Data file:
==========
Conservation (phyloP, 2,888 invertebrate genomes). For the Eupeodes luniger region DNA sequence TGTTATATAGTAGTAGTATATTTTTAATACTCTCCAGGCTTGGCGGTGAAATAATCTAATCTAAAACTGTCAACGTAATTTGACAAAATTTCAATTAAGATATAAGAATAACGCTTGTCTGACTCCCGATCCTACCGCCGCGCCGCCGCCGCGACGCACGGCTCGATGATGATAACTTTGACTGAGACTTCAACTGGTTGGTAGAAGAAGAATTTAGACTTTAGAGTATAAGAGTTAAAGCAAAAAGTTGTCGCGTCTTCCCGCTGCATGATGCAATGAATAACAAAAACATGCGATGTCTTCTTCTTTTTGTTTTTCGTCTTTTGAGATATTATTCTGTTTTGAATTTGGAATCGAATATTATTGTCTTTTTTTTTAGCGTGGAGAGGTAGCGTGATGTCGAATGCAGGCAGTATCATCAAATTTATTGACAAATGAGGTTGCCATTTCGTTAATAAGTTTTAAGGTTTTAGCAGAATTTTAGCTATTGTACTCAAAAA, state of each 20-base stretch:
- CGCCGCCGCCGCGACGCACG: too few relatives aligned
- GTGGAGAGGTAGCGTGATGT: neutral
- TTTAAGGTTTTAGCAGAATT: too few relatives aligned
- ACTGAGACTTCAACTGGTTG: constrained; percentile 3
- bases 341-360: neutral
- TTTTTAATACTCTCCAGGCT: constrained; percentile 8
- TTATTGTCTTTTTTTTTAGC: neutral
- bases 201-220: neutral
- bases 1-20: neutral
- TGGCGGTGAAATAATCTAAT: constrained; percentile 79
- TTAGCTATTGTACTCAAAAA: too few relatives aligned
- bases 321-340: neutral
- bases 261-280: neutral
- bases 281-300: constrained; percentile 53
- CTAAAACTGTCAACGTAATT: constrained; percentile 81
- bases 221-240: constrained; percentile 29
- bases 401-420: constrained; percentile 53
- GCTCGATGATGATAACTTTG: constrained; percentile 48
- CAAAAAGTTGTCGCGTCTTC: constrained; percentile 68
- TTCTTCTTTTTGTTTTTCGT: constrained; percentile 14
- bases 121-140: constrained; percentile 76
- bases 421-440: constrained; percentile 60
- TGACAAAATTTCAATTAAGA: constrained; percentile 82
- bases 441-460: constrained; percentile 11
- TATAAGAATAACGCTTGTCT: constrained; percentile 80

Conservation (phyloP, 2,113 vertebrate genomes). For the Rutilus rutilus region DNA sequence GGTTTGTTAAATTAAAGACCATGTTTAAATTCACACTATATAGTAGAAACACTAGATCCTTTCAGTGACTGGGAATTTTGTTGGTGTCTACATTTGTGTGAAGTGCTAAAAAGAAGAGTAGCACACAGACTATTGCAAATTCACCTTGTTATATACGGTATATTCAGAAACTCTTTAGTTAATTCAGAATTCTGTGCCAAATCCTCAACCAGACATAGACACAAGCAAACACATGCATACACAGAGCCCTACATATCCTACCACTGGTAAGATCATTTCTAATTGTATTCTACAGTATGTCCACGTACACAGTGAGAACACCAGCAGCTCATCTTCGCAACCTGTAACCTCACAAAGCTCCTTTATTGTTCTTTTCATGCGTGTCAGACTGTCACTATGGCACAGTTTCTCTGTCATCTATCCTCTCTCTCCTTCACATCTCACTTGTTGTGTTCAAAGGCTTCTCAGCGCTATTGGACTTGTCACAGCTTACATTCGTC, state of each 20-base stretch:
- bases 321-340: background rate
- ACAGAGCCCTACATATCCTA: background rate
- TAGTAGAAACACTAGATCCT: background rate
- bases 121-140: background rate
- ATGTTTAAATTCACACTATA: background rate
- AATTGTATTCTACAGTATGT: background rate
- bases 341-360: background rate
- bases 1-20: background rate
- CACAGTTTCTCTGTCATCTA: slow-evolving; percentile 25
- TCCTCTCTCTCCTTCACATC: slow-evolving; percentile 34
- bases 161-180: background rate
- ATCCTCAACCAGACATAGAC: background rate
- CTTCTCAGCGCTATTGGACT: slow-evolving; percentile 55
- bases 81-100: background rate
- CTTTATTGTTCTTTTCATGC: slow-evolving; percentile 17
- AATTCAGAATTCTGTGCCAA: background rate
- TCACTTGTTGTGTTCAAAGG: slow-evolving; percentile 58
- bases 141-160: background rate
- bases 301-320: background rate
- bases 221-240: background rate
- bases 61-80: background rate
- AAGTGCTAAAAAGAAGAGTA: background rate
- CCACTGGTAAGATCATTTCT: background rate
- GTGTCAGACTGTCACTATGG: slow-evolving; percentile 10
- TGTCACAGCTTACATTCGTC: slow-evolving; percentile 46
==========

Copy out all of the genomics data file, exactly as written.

Conservation (phyloP, 2,888 invertebrate genomes). For the Eupeodes luniger region DNA sequence TGTTATATAGTAGTAGTATATTTTTAATACTCTCCAGGCTTGGCGGTGAAATAATCTAATCTAAAACTGTCAACGTAATTTGACAAAATTTCAATTAAGATATAAGAATAACGCTTGTCTGACTCCCGATCCTACCGCCGCGCCGCCGCCGCGACGCACGGCTCGATGATGATAACTTTGACTGAGACTTCAACTGGTTGGTAGAAGAAGAATTTAGACTTTAGAGTATAAGAGTTAAAGCAAAAAGTTGTCGCGTCTTCCCGCTGCATGATGCAATGAATAACAAAAACATGCGATGTCTTCTTCTTTTTGTTTTTCGTCTTTTGAGATATTATTCTGTTTTGAATTTGGAATCGAATATTATTGTCTTTTTTTTTAGCGTGGAGAGGTAGCGTGATGTCGAATGCAGGCAGTATCATCAAATTTATTGACAAATGAGGTTGCCATTTCGTTAATAAGTTTTAAGGTTTTAGCAGAATTTTAGCTATTGTACTCAAAAA, state of each 20-base stretch:
- CGCCGCCGCCGCGACGCACG: too few relatives aligned
- GTGGAGAGGTAGCGTGATGT: neutral
- TTTAAGGTTTTAGCAGAATT: too few relatives aligned
- ACTGAGACTTCAACTGGTTG: constrained; percentile 3
- bases 341-360: neutral
- TTTTTAATACTCTCCAGGCT: constrained; percentile 8
- TTATTGTCTTTTTTTTTAGC: neutral
- bases 201-220: neutral
- bases 1-20: neutral
- TGGCGGTGAAATAATCTAAT: constrained; percentile 79
- TTAGCTATTGTACTCAAAAA: too few relatives aligned
- bases 321-340: neutral
- bases 261-280: neutral
- bases 281-300: constrained; percentile 53
- CTAAAACTGTCAACGTAATT: constrained; percentile 81
- bases 221-240: constrained; percentile 29
- bases 401-420: constrained; percentile 53
- GCTCGATGATGATAACTTTG: constrained; percentile 48
- CAAAAAGTTGTCGCGTCTTC: constrained; percentile 68
- TTCTTCTTTTTGTTTTTCGT: constrained; percentile 14
- bases 121-140: constrained; percentile 76
- bases 421-440: constrained; percentile 60
- TGACAAAATTTCAATTAAGA: constrained; percentile 82
- bases 441-460: constrained; percentile 11
- TATAAGAATAACGCTTGTCT: constrained; percentile 80

Conservation (phyloP, 2,113 vertebrate genomes). For the Rutilus rutilus region DNA sequence GGTTTGTTAAATTAAAGACCATGTTTAAATTCACACTATATAGTAGAAACACTAGATCCTTTCAGTGACTGGGAATTTTGTTGGTGTCTACATTTGTGTGAAGTGCTAAAAAGAAGAGTAGCACACAGACTATTGCAAATTCACCTTGTTATATACGGTATATTCAGAAACTCTTTAGTTAATTCAGAATTCTGTGCCAAATCCTCAACCAGACATAGACACAAGCAAACACATGCATACACAGAGCCCTACATATCCTACCACTGGTAAGATCATTTCTAATTGTATTCTACAGTATGTCCACGTACACAGTGAGAACACCAGCAGCTCATCTTCGCAACCTGTAACCTCACAAAGCTCCTTTATTGTTCTTTTCATGCGTGTCAGACTGTCACTATGGCACAGTTTCTCTGTCATCTATCCTCTCTCTCCTTCACATCTCACTTGTTGTGTTCAAAGGCTTCTCAGCGCTATTGGACTTGTCACAGCTTACATTCGTC, state of each 20-base stretch:
- bases 321-340: background rate
- ACAGAGCCCTACATATCCTA: background rate
- TAGTAGAAACACTAGATCCT: background rate
- bases 121-140: background rate
- ATGTTTAAATTCACACTATA: background rate
- AATTGTATTCTACAGTATGT: background rate
- bases 341-360: background rate
- bases 1-20: background rate
- CACAGTTTCTCTGTCATCTA: slow-evolving; percentile 25
- TCCTCTCTCTCCTTCACATC: slow-evolving; percentile 34
- bases 161-180: background rate
- ATCCTCAACCAGACATAGAC: background rate
- CTTCTCAGCGCTATTGGACT: slow-evolving; percentile 55
- bases 81-100: background rate
- CTTTATTGTTCTTTTCATGC: slow-evolving; percentile 17
- AATTCAGAATTCTGTGCCAA: background rate
- TCACTTGTTGTGTTCAAAGG: slow-evolving; percentile 58
- bases 141-160: background rate
- bases 301-320: background rate
- bases 221-240: background rate
- bases 61-80: background rate
- AAGTGCTAAAAAGAAGAGTA: background rate
- CCACTGGTAAGATCATTTCT: background rate
- GTGTCAGACTGTCACTATGG: slow-evolving; percentile 10
- TGTCACAGCTTACATTCGTC: slow-evolving; percentile 46